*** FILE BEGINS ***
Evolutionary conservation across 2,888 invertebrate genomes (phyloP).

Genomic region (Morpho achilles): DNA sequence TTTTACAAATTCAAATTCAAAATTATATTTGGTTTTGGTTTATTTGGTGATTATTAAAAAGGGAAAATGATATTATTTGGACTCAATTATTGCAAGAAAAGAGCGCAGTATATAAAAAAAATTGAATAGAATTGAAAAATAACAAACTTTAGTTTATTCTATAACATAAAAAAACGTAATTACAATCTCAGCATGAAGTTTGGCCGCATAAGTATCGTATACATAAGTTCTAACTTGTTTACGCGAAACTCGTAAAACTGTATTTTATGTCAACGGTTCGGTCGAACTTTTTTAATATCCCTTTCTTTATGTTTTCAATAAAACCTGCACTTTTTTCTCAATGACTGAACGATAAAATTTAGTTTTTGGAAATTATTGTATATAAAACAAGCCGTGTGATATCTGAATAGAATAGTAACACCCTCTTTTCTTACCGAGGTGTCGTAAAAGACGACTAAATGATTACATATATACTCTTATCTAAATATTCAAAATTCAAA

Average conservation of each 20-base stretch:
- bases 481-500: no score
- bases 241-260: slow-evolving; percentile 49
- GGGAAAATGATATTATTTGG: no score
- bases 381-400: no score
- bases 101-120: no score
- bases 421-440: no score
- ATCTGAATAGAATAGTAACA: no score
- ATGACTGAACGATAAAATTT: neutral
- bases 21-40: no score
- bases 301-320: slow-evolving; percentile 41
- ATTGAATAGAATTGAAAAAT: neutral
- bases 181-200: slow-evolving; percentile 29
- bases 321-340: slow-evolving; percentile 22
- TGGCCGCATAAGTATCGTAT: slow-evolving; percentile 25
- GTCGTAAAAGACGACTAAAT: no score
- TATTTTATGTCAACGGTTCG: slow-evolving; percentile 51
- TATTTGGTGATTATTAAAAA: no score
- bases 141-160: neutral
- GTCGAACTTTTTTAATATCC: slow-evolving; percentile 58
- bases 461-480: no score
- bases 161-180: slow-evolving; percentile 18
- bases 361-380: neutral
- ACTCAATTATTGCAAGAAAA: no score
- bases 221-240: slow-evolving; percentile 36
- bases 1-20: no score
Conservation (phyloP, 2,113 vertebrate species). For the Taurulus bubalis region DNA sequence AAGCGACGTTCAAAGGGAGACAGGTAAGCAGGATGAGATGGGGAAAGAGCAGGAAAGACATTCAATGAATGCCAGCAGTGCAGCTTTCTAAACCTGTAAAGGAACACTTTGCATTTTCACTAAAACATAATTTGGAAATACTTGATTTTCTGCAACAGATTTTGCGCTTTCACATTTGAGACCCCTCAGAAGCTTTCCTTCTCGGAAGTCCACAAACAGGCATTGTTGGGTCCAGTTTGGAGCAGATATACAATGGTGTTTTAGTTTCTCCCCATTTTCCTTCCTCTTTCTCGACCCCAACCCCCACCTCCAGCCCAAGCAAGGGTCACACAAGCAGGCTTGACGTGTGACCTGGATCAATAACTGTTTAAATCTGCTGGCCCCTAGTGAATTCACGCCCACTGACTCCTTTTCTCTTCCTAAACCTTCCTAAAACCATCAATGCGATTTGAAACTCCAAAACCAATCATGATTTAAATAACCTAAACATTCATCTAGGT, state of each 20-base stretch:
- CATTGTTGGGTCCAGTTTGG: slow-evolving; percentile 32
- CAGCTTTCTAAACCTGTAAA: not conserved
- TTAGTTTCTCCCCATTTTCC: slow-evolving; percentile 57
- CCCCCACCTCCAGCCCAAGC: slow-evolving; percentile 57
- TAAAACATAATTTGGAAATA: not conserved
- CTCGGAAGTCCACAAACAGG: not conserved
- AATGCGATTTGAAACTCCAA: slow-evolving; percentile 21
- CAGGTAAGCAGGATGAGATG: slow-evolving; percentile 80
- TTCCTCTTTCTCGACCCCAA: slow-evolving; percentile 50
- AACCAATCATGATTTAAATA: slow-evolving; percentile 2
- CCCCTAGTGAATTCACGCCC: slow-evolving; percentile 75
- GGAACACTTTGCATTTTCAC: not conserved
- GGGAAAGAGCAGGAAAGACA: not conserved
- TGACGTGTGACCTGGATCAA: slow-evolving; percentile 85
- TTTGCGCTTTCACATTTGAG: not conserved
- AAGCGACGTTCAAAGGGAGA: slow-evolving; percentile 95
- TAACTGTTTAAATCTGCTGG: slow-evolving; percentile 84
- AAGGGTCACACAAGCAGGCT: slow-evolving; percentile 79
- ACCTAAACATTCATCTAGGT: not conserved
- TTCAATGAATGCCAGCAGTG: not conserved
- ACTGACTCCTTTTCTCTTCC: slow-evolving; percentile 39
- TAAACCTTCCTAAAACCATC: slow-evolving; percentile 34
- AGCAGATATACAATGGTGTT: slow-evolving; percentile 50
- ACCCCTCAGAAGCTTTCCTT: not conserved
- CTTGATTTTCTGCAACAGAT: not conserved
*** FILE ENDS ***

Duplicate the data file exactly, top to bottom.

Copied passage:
Evolutionary conservation across 2,888 invertebrate genomes (phyloP).

Genomic region (Morpho achilles): DNA sequence TTTTACAAATTCAAATTCAAAATTATATTTGGTTTTGGTTTATTTGGTGATTATTAAAAAGGGAAAATGATATTATTTGGACTCAATTATTGCAAGAAAAGAGCGCAGTATATAAAAAAAATTGAATAGAATTGAAAAATAACAAACTTTAGTTTATTCTATAACATAAAAAAACGTAATTACAATCTCAGCATGAAGTTTGGCCGCATAAGTATCGTATACATAAGTTCTAACTTGTTTACGCGAAACTCGTAAAACTGTATTTTATGTCAACGGTTCGGTCGAACTTTTTTAATATCCCTTTCTTTATGTTTTCAATAAAACCTGCACTTTTTTCTCAATGACTGAACGATAAAATTTAGTTTTTGGAAATTATTGTATATAAAACAAGCCGTGTGATATCTGAATAGAATAGTAACACCCTCTTTTCTTACCGAGGTGTCGTAAAAGACGACTAAATGATTACATATATACTCTTATCTAAATATTCAAAATTCAAA

Average conservation of each 20-base stretch:
- bases 481-500: no score
- bases 241-260: slow-evolving; percentile 49
- GGGAAAATGATATTATTTGG: no score
- bases 381-400: no score
- bases 101-120: no score
- bases 421-440: no score
- ATCTGAATAGAATAGTAACA: no score
- ATGACTGAACGATAAAATTT: neutral
- bases 21-40: no score
- bases 301-320: slow-evolving; percentile 41
- ATTGAATAGAATTGAAAAAT: neutral
- bases 181-200: slow-evolving; percentile 29
- bases 321-340: slow-evolving; percentile 22
- TGGCCGCATAAGTATCGTAT: slow-evolving; percentile 25
- GTCGTAAAAGACGACTAAAT: no score
- TATTTTATGTCAACGGTTCG: slow-evolving; percentile 51
- TATTTGGTGATTATTAAAAA: no score
- bases 141-160: neutral
- GTCGAACTTTTTTAATATCC: slow-evolving; percentile 58
- bases 461-480: no score
- bases 161-180: slow-evolving; percentile 18
- bases 361-380: neutral
- ACTCAATTATTGCAAGAAAA: no score
- bases 221-240: slow-evolving; percentile 36
- bases 1-20: no score
Conservation (phyloP, 2,113 vertebrate species). For the Taurulus bubalis region DNA sequence AAGCGACGTTCAAAGGGAGACAGGTAAGCAGGATGAGATGGGGAAAGAGCAGGAAAGACATTCAATGAATGCCAGCAGTGCAGCTTTCTAAACCTGTAAAGGAACACTTTGCATTTTCACTAAAACATAATTTGGAAATACTTGATTTTCTGCAACAGATTTTGCGCTTTCACATTTGAGACCCCTCAGAAGCTTTCCTTCTCGGAAGTCCACAAACAGGCATTGTTGGGTCCAGTTTGGAGCAGATATACAATGGTGTTTTAGTTTCTCCCCATTTTCCTTCCTCTTTCTCGACCCCAACCCCCACCTCCAGCCCAAGCAAGGGTCACACAAGCAGGCTTGACGTGTGACCTGGATCAATAACTGTTTAAATCTGCTGGCCCCTAGTGAATTCACGCCCACTGACTCCTTTTCTCTTCCTAAACCTTCCTAAAACCATCAATGCGATTTGAAACTCCAAAACCAATCATGATTTAAATAACCTAAACATTCATCTAGGT, state of each 20-base stretch:
- CATTGTTGGGTCCAGTTTGG: slow-evolving; percentile 32
- CAGCTTTCTAAACCTGTAAA: not conserved
- TTAGTTTCTCCCCATTTTCC: slow-evolving; percentile 57
- CCCCCACCTCCAGCCCAAGC: slow-evolving; percentile 57
- TAAAACATAATTTGGAAATA: not conserved
- CTCGGAAGTCCACAAACAGG: not conserved
- AATGCGATTTGAAACTCCAA: slow-evolving; percentile 21
- CAGGTAAGCAGGATGAGATG: slow-evolving; percentile 80
- TTCCTCTTTCTCGACCCCAA: slow-evolving; percentile 50
- AACCAATCATGATTTAAATA: slow-evolving; percentile 2
- CCCCTAGTGAATTCACGCCC: slow-evolving; percentile 75
- GGAACACTTTGCATTTTCAC: not conserved
- GGGAAAGAGCAGGAAAGACA: not conserved
- TGACGTGTGACCTGGATCAA: slow-evolving; percentile 85
- TTTGCGCTTTCACATTTGAG: not conserved
- AAGCGACGTTCAAAGGGAGA: slow-evolving; percentile 95
- TAACTGTTTAAATCTGCTGG: slow-evolving; percentile 84
- AAGGGTCACACAAGCAGGCT: slow-evolving; percentile 79
- ACCTAAACATTCATCTAGGT: not conserved
- TTCAATGAATGCCAGCAGTG: not conserved
- ACTGACTCCTTTTCTCTTCC: slow-evolving; percentile 39
- TAAACCTTCCTAAAACCATC: slow-evolving; percentile 34
- AGCAGATATACAATGGTGTT: slow-evolving; percentile 50
- ACCCCTCAGAAGCTTTCCTT: not conserved
- CTTGATTTTCTGCAACAGAT: not conserved